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Rubenstein Center Scholarship

Demon Cat

The Tale of a Wanderlust Feline Ghost

  • Colleen Shogan Senior Vice President and Director of the David M. Rubenstein Center

The “Demon Cat” apparition is one of the best-known ghost stories in Washington, D.C. It refers to an oversized, menacing cat that appears sporadically in prominent federal government buildings. According to the legend, the Demon Cat conspires to frighten unsuspecting people. Other times, the Demon Cat’s appearance has been considered a prophecy of impending disaster or tragedy. The Demon Cat is also sometimes known as simply “D.C.”

According to an 1898 article in the Washington Post, the Demon Cat appears as a regular-sized housecat initially but then quickly expands to the “size of an elephant before the eyes of a terrified observer.” The first recorded appearance of the Demon Cat was in the United States Capitol in 1862. During the Civil War, the U.S. Capitol’s basement was used as a bakery to feed soldiers, and the Demon Cat appeared there several times. A guard reportedly fired a gun at the cat, and it disappeared. Since its initial manifestation, the Demon Cat most frequently shows up in the basement of the Capitol Building.1 The cat is sometimes described as a tabby, although others who have claimed to have seen it believe it is black.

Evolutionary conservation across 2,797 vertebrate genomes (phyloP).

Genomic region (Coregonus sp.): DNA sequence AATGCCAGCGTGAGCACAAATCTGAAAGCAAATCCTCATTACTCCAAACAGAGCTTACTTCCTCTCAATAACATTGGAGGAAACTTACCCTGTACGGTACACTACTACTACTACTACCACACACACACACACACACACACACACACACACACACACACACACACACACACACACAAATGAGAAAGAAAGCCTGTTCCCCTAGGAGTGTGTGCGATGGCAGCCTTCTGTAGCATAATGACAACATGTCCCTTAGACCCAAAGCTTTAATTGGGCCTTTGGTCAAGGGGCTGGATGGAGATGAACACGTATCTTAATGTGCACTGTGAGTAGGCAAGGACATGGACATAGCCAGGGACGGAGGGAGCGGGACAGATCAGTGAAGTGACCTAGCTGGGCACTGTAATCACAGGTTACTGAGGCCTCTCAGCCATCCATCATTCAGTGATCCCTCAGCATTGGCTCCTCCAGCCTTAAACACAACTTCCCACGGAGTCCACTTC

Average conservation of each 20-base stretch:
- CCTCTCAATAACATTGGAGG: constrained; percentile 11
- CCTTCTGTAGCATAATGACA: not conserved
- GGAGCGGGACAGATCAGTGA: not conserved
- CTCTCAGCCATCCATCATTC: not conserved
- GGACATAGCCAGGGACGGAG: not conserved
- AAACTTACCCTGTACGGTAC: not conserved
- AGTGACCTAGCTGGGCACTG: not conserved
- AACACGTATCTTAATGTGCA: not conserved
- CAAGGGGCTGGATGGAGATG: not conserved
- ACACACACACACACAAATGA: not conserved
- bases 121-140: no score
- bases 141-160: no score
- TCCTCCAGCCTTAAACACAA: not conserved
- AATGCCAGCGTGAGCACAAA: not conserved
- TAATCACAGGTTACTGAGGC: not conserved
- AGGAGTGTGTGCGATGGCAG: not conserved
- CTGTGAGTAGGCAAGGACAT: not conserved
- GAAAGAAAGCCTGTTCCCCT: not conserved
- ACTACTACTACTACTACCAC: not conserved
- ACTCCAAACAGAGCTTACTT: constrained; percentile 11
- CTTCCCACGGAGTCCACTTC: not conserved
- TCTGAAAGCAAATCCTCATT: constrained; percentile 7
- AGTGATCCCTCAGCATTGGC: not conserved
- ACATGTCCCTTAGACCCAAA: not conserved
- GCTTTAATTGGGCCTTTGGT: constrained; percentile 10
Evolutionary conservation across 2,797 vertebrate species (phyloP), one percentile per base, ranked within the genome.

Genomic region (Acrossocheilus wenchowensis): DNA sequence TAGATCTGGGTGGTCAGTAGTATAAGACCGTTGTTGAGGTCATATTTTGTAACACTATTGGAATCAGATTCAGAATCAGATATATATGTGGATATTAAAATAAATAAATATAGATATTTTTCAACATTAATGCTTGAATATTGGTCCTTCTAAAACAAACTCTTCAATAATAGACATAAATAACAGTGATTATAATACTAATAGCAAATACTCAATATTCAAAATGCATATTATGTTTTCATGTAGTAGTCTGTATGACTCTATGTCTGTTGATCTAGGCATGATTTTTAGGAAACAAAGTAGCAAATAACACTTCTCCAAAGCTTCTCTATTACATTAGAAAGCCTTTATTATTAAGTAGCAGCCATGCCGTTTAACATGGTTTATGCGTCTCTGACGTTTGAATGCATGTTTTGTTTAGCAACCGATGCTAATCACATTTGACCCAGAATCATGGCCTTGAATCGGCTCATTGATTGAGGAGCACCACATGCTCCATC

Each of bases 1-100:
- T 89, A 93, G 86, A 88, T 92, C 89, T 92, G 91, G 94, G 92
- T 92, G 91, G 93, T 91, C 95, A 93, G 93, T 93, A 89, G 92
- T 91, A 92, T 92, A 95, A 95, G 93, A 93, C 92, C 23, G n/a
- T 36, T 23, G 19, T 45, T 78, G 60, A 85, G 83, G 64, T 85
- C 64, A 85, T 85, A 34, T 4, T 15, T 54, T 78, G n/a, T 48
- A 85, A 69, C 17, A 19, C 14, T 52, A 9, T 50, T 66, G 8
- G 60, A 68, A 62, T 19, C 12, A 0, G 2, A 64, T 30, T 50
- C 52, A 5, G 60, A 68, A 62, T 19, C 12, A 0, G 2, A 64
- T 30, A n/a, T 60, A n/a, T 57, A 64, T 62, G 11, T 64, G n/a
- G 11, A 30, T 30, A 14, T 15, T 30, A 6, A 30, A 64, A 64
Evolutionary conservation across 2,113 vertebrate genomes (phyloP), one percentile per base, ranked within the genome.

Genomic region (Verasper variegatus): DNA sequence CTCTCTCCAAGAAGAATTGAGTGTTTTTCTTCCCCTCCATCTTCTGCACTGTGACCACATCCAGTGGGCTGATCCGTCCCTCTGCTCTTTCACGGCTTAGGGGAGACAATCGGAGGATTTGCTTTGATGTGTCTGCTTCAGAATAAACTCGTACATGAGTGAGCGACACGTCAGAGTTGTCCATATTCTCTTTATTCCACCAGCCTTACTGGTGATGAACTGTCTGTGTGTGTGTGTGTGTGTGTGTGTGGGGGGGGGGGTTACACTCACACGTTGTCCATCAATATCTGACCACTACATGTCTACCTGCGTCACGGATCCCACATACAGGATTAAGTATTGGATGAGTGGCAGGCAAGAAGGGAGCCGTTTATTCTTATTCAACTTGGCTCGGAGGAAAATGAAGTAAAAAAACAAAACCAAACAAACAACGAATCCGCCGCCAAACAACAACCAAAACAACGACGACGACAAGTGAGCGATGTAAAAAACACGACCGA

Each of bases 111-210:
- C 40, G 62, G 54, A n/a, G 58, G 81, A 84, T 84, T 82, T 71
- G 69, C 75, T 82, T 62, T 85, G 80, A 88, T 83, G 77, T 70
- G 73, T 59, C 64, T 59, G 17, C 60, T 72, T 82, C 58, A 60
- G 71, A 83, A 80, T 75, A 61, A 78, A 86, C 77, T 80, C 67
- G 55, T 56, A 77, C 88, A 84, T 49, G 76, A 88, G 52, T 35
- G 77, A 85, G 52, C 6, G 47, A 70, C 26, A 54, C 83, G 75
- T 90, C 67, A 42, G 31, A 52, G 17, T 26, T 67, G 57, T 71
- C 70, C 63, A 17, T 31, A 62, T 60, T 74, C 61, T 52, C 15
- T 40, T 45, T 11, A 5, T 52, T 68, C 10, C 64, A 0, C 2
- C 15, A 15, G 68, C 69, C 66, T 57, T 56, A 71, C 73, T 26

The Demon Cat is sometimes described as an average tabby, which grows to an enormous size to scare its victims.

Library of Congress

In a 1935 account published in the Washington Post, one observer remarked that the Demon Cat’s eyes “glow with the all the hue and ferocity of the headlights of a fire engine.” The article also hints at a practical explanation for the Demon Cat: many cats ran freely in the basement passageways of the U.S. Capitol for decades, serving as cost-free and efficient exterminators of mice and vermin.2 Former congressman John Dingell lends support to this detail, as he recalled hunting rats that were “as big as housecats” in the basement of the Capitol Building as a House of Representatives page during World War II.3

Like most ghost stories, there are numerous variations of Demon Cat stories.4 One of the most unique aspects of the Demon Cat legend is that the feline ghost appears at more than one location. The myth extends from the Capitol Building to the White House. When the Demon Cat appears on the Ground Floor of the White House, considered previously as the basement, the apparition foreshadows a terrible event. As the tale goes, a White House guard witnessed the Demon Cat just before the stock market crash in 1929. Allegedly, another White House nightwatchman spotted the Demon Cat prior to John F. Kennedy’s assassination in 1963.5 Although the Demon Cat’s appearances at the White House cannot be confirmed by a firsthand source, the feline apparition is occasionally listed as one of the “most famous” ghosts of the Executive Mansion.6

According to legend, the Demon Cat appears at the United States Capitol and the White House.

White House Historical Association (Adapted using images from the New York Public Library and Library of Congress)